No small feat: Michigan Tech engineering students designed a process for modeling the extrusion of aluminum-magnesium (Al-Mg) alloys with cerium (Ce) additions. These alloys can maintain their strength at service temperatures up to 400°F. Pictured above, extruding one of the alloys.

“My decision to return to Michigan Tech as an MSE faculty member was motivated in large part by the type of students Michigan Tech attracts,” reflects Sanders, now the Patrick Horvath Professor of Materials Science and Engineering. “They are smart, hardworking, and willing to learn.”

NASA, Artemis and Beyond: Inside Michigan Tech’s Multiplanetary INnovation Enterprise (MINE)

Dr. Paul van Susante’s Planetary Surface Technology Development Lab (PSTDL) at Michigan Tech is home of the Dusty Thermal Vacuum Chamber. It’s about as close to moon conditions as one can get on Earth!
Paul van Susante

Paul van Susante, Assistant Professor, Mechanical Engineering—Engineering Mechanics talks about MINE, the Multiplanetary INnovation Enterprise team at Michigan Tech, along with electrical engineering majors Brenda Wilson and Gabe Allis; and mechanical engineering major Parker Bradshaw.

Wilson, Allis and Bradshaw—along with about 50 other student members of the MINE team—design, test, and implement robotic technologies for extracting (and using) local resources in extreme environments. That includes Lunar and Martian surfaces, and flooded subterranean environments here on Earth. Prof. van Susante helped launch the team, and serves as MINE’s faculty advisor.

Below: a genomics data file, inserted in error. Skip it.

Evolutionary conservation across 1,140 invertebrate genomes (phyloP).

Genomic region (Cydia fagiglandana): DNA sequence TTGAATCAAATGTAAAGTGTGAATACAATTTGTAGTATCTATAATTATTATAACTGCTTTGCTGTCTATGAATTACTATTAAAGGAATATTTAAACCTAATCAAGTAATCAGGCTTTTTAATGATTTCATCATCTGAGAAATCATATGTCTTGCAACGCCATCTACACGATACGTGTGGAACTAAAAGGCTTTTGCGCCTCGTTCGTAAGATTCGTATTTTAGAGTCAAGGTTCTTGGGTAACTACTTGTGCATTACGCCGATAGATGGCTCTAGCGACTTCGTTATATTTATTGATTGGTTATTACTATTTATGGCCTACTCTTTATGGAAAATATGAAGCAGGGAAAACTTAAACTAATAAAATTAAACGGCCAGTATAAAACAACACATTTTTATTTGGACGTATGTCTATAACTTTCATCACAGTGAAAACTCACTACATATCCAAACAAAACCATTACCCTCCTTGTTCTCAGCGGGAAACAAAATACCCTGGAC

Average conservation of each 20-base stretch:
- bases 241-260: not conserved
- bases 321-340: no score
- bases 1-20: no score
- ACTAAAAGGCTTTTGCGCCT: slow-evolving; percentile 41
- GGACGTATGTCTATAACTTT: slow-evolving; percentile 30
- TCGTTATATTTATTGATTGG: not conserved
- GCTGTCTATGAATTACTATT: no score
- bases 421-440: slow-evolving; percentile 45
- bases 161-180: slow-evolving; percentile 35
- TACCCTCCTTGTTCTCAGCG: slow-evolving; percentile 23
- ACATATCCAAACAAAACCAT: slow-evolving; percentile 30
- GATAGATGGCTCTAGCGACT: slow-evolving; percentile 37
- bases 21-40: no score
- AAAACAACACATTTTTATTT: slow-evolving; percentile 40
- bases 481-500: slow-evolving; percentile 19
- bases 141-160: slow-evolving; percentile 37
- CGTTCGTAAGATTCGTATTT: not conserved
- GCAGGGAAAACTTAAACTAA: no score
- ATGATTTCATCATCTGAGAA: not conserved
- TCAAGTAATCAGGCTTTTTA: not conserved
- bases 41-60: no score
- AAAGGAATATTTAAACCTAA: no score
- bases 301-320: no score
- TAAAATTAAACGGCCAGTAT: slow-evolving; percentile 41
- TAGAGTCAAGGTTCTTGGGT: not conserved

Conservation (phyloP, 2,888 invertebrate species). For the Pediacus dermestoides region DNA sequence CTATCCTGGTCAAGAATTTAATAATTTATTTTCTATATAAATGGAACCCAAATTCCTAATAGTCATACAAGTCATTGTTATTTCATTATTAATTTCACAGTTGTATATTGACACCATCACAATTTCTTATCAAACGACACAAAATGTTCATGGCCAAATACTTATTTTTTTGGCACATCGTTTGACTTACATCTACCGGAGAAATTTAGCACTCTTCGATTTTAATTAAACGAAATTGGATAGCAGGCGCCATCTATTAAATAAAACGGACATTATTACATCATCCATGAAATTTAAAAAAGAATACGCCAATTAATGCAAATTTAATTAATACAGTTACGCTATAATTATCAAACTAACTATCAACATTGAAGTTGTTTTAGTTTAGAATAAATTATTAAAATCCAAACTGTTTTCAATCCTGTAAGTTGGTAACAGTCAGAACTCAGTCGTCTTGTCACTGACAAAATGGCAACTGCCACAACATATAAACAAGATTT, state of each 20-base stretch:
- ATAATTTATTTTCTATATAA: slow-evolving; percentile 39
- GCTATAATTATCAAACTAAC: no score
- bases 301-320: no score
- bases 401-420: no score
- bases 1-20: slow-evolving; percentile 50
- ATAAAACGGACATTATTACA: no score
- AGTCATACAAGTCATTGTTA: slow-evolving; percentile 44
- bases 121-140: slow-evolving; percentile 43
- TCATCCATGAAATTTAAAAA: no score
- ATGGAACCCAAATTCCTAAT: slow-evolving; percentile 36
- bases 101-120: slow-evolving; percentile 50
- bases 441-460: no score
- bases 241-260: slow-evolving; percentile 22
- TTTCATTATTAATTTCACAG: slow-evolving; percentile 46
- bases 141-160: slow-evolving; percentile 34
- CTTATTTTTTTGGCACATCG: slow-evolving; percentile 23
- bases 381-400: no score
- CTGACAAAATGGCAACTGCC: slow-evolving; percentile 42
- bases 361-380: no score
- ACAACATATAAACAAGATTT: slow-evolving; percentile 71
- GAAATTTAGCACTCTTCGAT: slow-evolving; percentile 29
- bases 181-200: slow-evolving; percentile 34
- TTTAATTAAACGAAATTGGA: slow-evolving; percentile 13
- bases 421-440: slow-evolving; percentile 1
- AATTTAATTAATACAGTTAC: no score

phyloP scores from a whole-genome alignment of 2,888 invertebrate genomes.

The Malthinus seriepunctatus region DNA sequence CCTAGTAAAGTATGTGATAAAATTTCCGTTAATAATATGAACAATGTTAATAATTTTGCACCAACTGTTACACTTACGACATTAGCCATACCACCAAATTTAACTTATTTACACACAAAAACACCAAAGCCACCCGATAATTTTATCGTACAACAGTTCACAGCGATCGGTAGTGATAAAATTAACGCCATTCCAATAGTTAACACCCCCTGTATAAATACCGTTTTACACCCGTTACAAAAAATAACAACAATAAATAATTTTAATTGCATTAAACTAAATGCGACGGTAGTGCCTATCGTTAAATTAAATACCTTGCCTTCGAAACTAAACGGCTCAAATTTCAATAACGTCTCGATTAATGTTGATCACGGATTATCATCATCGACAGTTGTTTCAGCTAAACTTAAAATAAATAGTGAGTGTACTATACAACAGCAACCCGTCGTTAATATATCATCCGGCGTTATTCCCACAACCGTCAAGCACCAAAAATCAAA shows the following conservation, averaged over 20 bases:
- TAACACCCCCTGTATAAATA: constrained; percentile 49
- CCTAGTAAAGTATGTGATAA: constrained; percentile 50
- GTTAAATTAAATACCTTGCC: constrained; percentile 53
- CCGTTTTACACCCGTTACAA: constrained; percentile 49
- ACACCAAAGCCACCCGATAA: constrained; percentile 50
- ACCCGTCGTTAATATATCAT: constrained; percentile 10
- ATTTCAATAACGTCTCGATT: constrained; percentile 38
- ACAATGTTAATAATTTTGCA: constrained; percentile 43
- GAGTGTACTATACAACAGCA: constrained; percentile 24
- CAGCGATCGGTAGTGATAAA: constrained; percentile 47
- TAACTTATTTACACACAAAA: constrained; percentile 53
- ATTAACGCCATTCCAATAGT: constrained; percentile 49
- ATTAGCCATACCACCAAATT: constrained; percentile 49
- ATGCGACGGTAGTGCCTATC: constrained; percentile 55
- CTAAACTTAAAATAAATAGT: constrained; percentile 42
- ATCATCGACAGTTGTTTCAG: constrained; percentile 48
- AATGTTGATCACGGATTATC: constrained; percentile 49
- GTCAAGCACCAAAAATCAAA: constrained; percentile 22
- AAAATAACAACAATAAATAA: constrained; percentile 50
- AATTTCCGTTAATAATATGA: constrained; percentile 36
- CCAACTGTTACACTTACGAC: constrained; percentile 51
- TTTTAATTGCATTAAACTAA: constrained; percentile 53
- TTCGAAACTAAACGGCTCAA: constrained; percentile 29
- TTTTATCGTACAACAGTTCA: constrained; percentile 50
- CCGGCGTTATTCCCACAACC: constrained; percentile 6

The award-winning Enterprise Program at Michigan Tech involves students—of any major—working in teams on real projects, with real clients. Michigan Tech currently has 23 different Enterprise teams on campus, working to pioneer solutions, invent products, and provide services.

“As an engineer, I’m an optimist. We can invent things that allow us to do things that now seem impossible.”

Paul van Susante
Students in the Huskyworks Lab at Michigan Tech work on the T-REX rover (Tethered permanently-shadowed Region Explorer). The T-REX lays down lightweight, superconducting cable connected to a lander, and it won NASA’s top prize—the Artemis Award.

MINE team members build and test robotic vehicles and technologies for clients in government and the private sector. They tackle construction and materials characterization, too. It all happens in van Susante’s Planetary Surface Technology Development Lab (PSTDL) at Michigan Tech, a place where science fiction becomes reality via prototyping, building, testing—and increasing the technology readiness and level of tech being developed for NASA missions. The PSTDL is also known as Huskyworks.

Prior to coming to Michigan Tech, Prof. van Susante earned his PhD and taught at the Colorado School of Mines, and also served as a NASA Faculty Fellow. He has been involved in research projects collaborating with Lockheed Martin, Northrop Grumman, SpaceX, TransAstra, DARPA, NASA Kennedy Space Center, JPL, Bechtel, Caterpillar, and many others.

Prof. van Susante created the Huskyworks Dusty Thermal Vacuum Chamber himself, using his new faculty startup funding. It’s a vacuum-sealed room, partially filled with a simulated lunar dust that can be cooled to minus 196 degrees Celsius and heated to 150 degrees Celsius—essentially, a simulated moon environment. In the chamber, researchers can test surface exploration systems (i.e., rovers) in a box containing up to 3,000 pounds of regolith simulant. It’s about as close to moon conditions as one can get on Earth.